A brand new campaign group, supported by some very significant folk, called Europe for Scotland. They want the people of Scotland to know that Europeans everywhere would welcome them back in the European Union if this is still our democratic wish.
    www.https://europeforscotland.com/  Follow this link to find out more and sign up, if you fancy it.
    Arlene Foster has resigned as leader of the DUP.We ask what lay behind her decision, who might be her successor and what the state of play is in the run up to the Stormont elections.

  • Limbo land

    Party manifestoes for the Holyrood election have been arriving thick and fast. 
    We ask is this a phoney war where, despite all the promises and policies in those manifestoes, what it boils down to,with the parties and the electorate, is support for,or opposition to,Scottish independence?
    The SNP, the Greens, and Alba have all voiced support for Community Wealth Building as part of their electoral platforms. We look at the Preston Model and examine how those parties plans match up to the reality of what full implementation of Community Wealth Building is.
    And,just in case Labour and the Lib Dems feel left out, we discuss the progressive consensus in Scottish politics which is constantly stymied by those parties rigid support for the union and the vacuity behind their promises of federalism.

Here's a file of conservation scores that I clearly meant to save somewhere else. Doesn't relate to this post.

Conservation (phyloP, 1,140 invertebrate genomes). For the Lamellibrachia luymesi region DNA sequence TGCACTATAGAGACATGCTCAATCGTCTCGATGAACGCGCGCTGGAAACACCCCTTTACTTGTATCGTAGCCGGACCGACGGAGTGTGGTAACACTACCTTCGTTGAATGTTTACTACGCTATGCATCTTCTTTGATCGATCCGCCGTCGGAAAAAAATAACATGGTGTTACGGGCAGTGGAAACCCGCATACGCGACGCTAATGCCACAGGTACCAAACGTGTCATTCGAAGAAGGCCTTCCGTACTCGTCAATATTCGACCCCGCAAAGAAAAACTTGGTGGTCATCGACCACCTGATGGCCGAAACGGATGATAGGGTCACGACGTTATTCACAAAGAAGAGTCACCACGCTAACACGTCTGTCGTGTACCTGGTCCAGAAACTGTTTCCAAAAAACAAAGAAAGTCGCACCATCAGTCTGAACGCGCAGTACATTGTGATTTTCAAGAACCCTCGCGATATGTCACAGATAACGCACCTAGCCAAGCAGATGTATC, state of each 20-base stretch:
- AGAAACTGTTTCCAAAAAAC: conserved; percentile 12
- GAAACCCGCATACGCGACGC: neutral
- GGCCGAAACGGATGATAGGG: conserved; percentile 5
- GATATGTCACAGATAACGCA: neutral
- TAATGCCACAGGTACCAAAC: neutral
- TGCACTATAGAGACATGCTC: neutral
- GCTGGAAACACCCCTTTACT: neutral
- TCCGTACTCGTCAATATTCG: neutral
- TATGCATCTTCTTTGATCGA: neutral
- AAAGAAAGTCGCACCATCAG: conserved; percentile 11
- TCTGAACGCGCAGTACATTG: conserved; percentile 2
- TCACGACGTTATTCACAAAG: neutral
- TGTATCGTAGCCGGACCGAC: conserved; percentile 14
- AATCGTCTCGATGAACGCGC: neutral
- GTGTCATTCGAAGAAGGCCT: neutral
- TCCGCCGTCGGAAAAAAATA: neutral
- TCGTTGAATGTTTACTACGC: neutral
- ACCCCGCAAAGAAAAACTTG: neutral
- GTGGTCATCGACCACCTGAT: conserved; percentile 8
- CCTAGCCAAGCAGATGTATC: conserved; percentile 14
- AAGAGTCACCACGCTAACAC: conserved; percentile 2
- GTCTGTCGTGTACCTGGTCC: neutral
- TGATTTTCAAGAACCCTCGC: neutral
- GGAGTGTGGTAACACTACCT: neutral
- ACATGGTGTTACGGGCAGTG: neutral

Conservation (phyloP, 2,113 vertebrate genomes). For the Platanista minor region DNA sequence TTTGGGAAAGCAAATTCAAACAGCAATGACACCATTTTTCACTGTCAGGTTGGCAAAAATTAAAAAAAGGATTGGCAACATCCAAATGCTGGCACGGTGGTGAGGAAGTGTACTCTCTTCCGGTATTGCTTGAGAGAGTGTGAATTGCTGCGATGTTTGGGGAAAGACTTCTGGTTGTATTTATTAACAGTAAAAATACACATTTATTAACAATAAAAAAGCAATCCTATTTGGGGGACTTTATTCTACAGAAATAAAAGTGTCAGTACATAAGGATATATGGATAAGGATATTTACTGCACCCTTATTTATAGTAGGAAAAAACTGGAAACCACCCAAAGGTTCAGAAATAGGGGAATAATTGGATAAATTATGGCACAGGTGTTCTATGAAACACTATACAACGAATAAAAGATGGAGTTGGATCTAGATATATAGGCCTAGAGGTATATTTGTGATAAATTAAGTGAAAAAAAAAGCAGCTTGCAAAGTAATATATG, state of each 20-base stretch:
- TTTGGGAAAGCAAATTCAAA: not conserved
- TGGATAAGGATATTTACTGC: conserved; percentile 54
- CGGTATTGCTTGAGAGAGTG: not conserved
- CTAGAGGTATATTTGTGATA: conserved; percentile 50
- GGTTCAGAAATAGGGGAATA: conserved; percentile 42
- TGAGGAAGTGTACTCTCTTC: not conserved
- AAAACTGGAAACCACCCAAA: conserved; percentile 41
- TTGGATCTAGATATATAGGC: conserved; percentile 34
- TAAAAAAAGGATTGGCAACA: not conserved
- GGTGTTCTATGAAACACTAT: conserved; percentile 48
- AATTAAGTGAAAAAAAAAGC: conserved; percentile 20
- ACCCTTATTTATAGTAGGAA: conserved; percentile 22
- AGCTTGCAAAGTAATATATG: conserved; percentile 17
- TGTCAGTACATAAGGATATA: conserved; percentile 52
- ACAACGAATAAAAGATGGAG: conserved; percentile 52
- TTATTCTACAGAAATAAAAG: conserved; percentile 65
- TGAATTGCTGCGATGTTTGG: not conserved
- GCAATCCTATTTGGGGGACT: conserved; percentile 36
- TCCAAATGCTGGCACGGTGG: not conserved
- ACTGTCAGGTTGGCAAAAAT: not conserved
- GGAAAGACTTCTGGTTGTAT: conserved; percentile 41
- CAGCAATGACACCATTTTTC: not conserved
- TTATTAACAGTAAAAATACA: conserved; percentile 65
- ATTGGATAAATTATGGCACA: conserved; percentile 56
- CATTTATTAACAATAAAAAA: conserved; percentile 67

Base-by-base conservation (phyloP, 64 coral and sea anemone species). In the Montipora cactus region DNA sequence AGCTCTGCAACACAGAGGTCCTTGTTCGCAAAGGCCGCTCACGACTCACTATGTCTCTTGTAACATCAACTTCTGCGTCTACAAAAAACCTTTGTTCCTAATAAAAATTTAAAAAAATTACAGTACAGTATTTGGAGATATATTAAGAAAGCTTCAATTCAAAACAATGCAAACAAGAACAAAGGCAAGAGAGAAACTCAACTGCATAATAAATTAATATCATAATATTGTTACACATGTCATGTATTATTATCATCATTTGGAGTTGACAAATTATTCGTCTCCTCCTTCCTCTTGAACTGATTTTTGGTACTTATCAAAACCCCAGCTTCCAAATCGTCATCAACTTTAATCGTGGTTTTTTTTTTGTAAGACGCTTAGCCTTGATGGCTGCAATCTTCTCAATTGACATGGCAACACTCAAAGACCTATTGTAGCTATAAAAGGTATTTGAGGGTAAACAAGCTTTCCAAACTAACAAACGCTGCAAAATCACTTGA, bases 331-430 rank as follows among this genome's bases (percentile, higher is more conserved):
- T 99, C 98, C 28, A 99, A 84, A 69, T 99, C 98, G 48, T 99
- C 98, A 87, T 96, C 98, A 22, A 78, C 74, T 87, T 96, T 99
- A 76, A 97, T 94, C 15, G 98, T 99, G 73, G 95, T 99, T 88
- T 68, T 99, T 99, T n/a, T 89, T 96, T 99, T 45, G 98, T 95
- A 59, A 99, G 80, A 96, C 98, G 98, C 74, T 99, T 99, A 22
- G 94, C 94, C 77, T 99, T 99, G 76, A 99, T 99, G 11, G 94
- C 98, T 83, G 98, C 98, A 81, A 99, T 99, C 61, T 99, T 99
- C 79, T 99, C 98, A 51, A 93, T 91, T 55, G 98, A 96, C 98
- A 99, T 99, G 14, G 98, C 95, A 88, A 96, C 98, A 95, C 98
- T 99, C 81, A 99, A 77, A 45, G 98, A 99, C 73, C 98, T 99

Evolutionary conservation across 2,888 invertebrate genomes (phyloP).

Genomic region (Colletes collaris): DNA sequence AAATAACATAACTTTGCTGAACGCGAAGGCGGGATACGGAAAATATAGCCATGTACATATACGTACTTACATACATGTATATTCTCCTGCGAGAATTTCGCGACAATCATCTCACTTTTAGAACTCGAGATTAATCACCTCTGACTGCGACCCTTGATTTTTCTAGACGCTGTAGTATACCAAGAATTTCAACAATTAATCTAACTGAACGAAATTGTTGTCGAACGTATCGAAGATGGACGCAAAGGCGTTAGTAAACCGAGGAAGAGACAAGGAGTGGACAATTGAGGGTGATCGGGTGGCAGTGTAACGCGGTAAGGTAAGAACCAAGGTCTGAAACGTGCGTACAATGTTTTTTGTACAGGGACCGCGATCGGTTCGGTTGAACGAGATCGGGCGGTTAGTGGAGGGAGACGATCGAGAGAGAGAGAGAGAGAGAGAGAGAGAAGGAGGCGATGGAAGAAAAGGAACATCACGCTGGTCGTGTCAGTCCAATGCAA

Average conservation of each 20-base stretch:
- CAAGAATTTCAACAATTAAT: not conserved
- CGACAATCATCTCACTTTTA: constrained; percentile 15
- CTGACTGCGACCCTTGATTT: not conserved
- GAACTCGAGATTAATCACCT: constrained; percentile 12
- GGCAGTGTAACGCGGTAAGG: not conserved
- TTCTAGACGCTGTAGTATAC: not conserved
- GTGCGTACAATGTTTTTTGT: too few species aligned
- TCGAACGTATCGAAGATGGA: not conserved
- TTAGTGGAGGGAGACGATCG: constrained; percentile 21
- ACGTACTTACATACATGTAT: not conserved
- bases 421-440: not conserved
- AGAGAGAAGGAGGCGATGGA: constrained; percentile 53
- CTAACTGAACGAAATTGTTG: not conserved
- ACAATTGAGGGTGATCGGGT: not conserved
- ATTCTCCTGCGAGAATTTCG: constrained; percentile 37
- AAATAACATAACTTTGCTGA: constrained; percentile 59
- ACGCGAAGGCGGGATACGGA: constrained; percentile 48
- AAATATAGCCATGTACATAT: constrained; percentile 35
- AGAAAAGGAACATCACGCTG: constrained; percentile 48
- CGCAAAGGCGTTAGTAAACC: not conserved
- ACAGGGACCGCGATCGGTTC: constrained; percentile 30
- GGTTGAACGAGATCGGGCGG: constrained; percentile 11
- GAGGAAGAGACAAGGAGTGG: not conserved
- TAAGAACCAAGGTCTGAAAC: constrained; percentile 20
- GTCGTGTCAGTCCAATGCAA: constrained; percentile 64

Professor Adam Tomkins has caused a bit of a stooshie with his recent article in the Spectator forwarding the argument that a new Act of Union is needed to end talk of "secession" ,while drawing on a very "interesting" analysis of the constitutional histories of the USA,Canada, and Spain.
    To say the least, we're not impressed.
    We also give our thoughts on the conviction of Derek Chauvin for the murder of George Floyd.

  • Manifesto destiny

    The Holyrood election campaign is nearly at the half way mark and today,Thursday, saw the launch of the SNP manifesto.
    We give our immediate reaction to the headline proposals.
    STV hosted the second leaders debate and it was a very different affair to last week's BBC effort. Who were the winners and losers?
    Ciaran Martin,now of Oxford University, was the senior civil servant who negotiated the Edinburgh Agreement in 2012. He's now written a new paper analysing the the potential approaches the current Tory government mignt take to a future Scottish independence referendum with some surprising conclusions. 
    Almost simultaneously Michael Kenny,Jack Sheldon and Philip Rycroft, of Cambridge, have published their paper questioning not only Boris Johnson's version of unionism but also the commitment of the UK state to the union itself.